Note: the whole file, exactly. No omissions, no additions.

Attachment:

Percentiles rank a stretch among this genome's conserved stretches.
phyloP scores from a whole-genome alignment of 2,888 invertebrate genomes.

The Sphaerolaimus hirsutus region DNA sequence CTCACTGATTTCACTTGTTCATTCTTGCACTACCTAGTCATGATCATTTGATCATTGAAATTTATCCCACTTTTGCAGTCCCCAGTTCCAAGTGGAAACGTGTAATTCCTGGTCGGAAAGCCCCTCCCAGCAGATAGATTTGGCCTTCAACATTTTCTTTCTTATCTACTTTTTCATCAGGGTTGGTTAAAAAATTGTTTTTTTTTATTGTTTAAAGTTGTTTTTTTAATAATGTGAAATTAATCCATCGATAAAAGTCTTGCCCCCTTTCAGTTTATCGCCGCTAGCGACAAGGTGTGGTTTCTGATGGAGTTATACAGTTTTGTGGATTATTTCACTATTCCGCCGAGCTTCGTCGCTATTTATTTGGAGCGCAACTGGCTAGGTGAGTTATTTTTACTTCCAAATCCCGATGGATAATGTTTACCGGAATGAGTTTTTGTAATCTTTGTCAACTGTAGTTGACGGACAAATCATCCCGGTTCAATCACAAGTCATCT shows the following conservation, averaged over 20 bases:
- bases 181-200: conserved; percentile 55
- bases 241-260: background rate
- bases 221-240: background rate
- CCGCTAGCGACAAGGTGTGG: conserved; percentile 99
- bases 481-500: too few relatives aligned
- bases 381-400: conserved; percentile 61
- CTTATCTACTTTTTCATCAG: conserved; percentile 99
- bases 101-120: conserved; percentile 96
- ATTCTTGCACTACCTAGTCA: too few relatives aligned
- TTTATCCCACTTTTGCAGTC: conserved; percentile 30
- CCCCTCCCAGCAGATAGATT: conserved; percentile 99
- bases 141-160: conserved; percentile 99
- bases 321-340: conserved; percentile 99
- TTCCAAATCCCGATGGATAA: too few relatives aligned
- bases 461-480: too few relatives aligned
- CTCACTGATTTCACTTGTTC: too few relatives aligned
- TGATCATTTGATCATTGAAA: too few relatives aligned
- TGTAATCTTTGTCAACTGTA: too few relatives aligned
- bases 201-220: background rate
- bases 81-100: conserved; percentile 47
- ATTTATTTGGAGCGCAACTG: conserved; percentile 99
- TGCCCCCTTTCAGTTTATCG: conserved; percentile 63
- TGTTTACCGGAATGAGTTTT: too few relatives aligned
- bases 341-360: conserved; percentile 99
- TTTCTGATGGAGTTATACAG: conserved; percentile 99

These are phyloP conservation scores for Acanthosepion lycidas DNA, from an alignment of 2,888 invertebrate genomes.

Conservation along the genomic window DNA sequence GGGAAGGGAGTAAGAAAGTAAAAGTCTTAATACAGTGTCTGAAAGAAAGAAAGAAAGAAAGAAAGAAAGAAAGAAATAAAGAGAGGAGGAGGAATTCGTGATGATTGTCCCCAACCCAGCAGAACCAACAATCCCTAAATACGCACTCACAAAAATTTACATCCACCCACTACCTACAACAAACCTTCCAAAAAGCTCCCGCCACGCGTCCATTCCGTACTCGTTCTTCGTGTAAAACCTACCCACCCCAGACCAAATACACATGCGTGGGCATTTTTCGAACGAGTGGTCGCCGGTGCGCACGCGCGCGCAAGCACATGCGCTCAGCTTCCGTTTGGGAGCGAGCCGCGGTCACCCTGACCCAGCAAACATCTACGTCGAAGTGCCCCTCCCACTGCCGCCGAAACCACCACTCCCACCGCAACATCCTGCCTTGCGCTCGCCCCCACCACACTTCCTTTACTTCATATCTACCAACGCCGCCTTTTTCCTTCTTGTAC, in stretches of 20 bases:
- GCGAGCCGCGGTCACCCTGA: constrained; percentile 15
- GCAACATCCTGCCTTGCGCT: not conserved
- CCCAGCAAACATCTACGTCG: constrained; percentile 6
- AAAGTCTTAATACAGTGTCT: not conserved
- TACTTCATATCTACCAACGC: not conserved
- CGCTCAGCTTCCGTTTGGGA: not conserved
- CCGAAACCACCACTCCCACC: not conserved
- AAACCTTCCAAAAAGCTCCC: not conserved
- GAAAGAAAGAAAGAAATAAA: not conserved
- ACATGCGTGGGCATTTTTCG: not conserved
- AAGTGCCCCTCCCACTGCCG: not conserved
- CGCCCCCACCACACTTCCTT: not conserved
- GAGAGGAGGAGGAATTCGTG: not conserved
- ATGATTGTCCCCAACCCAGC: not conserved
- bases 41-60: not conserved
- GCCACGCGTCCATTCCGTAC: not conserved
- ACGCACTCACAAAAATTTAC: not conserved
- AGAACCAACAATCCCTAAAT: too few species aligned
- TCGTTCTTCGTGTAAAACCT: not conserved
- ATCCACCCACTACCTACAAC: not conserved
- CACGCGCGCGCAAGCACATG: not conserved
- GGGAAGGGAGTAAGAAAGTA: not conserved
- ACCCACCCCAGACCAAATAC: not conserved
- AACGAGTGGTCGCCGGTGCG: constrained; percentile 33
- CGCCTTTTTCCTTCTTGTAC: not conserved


Percentiles rank a stretch among this genome's conserved stretches.
phyloP scores from a whole-genome alignment of 2,888 invertebrate genomes.

The Sphaerolaimus hirsutus region DNA sequence CTCACTGATTTCACTTGTTCATTCTTGCACTACCTAGTCATGATCATTTGATCATTGAAATTTATCCCACTTTTGCAGTCCCCAGTTCCAAGTGGAAACGTGTAATTCCTGGTCGGAAAGCCCCTCCCAGCAGATAGATTTGGCCTTCAACATTTTCTTTCTTATCTACTTTTTCATCAGGGTTGGTTAAAAAATTGTTTTTTTTTATTGTTTAAAGTTGTTTTTTTAATAATGTGAAATTAATCCATCGATAAAAGTCTTGCCCCCTTTCAGTTTATCGCCGCTAGCGACAAGGTGTGGTTTCTGATGGAGTTATACAGTTTTGTGGATTATTTCACTATTCCGCCGAGCTTCGTCGCTATTTATTTGGAGCGCAACTGGCTAGGTGAGTTATTTTTACTTCCAAATCCCGATGGATAATGTTTACCGGAATGAGTTTTTGTAATCTTTGTCAACTGTAGTTGACGGACAAATCATCCCGGTTCAATCACAAGTCATCT shows the following conservation, averaged over 20 bases:
- bases 181-200: conserved; percentile 55
- bases 241-260: background rate
- bases 221-240: background rate
- CCGCTAGCGACAAGGTGTGG: conserved; percentile 99
- bases 481-500: too few relatives aligned
- bases 381-400: conserved; percentile 61
- CTTATCTACTTTTTCATCAG: conserved; percentile 99
- bases 101-120: conserved; percentile 96
- ATTCTTGCACTACCTAGTCA: too few relatives aligned
- TTTATCCCACTTTTGCAGTC: conserved; percentile 30
- CCCCTCCCAGCAGATAGATT: conserved; percentile 99
- bases 141-160: conserved; percentile 99
- bases 321-340: conserved; percentile 99
- TTCCAAATCCCGATGGATAA: too few relatives aligned
- bases 461-480: too few relatives aligned
- CTCACTGATTTCACTTGTTC: too few relatives aligned
- TGATCATTTGATCATTGAAA: too few relatives aligned
- TGTAATCTTTGTCAACTGTA: too few relatives aligned
- bases 201-220: background rate
- bases 81-100: conserved; percentile 47
- ATTTATTTGGAGCGCAACTG: conserved; percentile 99
- TGCCCCCTTTCAGTTTATCG: conserved; percentile 63
- TGTTTACCGGAATGAGTTTT: too few relatives aligned
- bases 341-360: conserved; percentile 99
- TTTCTGATGGAGTTATACAG: conserved; percentile 99

These are phyloP conservation scores for Acanthosepion lycidas DNA, from an alignment of 2,888 invertebrate genomes.

Conservation along the genomic window DNA sequence GGGAAGGGAGTAAGAAAGTAAAAGTCTTAATACAGTGTCTGAAAGAAAGAAAGAAAGAAAGAAAGAAAGAAAGAAATAAAGAGAGGAGGAGGAATTCGTGATGATTGTCCCCAACCCAGCAGAACCAACAATCCCTAAATACGCACTCACAAAAATTTACATCCACCCACTACCTACAACAAACCTTCCAAAAAGCTCCCGCCACGCGTCCATTCCGTACTCGTTCTTCGTGTAAAACCTACCCACCCCAGACCAAATACACATGCGTGGGCATTTTTCGAACGAGTGGTCGCCGGTGCGCACGCGCGCGCAAGCACATGCGCTCAGCTTCCGTTTGGGAGCGAGCCGCGGTCACCCTGACCCAGCAAACATCTACGTCGAAGTGCCCCTCCCACTGCCGCCGAAACCACCACTCCCACCGCAACATCCTGCCTTGCGCTCGCCCCCACCACACTTCCTTTACTTCATATCTACCAACGCCGCCTTTTTCCTTCTTGTAC, in stretches of 20 bases:
- GCGAGCCGCGGTCACCCTGA: constrained; percentile 15
- GCAACATCCTGCCTTGCGCT: not conserved
- CCCAGCAAACATCTACGTCG: constrained; percentile 6
- AAAGTCTTAATACAGTGTCT: not conserved
- TACTTCATATCTACCAACGC: not conserved
- CGCTCAGCTTCCGTTTGGGA: not conserved
- CCGAAACCACCACTCCCACC: not conserved
- AAACCTTCCAAAAAGCTCCC: not conserved
- GAAAGAAAGAAAGAAATAAA: not conserved
- ACATGCGTGGGCATTTTTCG: not conserved
- AAGTGCCCCTCCCACTGCCG: not conserved
- CGCCCCCACCACACTTCCTT: not conserved
- GAGAGGAGGAGGAATTCGTG: not conserved
- ATGATTGTCCCCAACCCAGC: not conserved
- bases 41-60: not conserved
- GCCACGCGTCCATTCCGTAC: not conserved
- ACGCACTCACAAAAATTTAC: not conserved
- AGAACCAACAATCCCTAAAT: too few species aligned
- TCGTTCTTCGTGTAAAACCT: not conserved
- ATCCACCCACTACCTACAAC: not conserved
- CACGCGCGCGCAAGCACATG: not conserved
- GGGAAGGGAGTAAGAAAGTA: not conserved
- ACCCACCCCAGACCAAATAC: not conserved
- AACGAGTGGTCGCCGGTGCG: constrained; percentile 33
- CGCCTTTTTCCTTCTTGTAC: not conserved